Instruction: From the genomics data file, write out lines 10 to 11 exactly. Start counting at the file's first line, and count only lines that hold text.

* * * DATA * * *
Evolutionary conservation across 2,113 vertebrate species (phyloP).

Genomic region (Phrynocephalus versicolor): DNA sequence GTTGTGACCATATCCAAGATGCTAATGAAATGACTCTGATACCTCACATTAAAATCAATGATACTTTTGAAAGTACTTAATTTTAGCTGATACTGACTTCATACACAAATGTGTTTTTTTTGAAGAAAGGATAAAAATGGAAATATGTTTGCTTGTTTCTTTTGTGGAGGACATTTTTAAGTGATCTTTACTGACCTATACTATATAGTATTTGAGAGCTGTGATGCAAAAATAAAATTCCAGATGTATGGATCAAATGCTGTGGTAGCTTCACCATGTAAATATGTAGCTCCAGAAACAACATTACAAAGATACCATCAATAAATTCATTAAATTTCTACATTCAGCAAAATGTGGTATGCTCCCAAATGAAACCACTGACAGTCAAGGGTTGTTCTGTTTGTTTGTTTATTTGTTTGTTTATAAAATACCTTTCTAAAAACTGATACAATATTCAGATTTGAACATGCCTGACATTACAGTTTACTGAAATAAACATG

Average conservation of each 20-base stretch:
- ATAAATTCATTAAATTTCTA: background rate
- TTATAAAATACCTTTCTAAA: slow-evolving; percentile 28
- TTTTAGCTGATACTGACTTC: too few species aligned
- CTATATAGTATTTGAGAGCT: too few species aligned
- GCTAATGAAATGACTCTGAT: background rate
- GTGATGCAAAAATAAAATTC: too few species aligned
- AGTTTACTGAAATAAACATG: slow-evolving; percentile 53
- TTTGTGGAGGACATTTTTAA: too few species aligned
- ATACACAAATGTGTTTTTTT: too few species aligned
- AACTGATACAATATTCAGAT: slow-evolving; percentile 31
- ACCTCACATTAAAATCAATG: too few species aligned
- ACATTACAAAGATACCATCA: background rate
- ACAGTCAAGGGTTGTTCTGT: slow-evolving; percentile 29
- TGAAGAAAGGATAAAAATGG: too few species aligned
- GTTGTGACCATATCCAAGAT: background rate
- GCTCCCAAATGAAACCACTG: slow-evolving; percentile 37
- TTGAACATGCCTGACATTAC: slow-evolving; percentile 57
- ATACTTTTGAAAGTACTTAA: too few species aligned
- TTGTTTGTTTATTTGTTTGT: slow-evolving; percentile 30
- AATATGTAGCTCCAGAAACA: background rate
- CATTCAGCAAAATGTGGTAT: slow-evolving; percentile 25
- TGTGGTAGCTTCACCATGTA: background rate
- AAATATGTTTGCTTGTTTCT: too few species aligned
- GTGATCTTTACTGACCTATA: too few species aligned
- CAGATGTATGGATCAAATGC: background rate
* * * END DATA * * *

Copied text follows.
- AGTTTACTGAAATAAACATG: slow-evolving; percentile 53
- TTTGTGGAGGACATTTTTAA: too few species aligned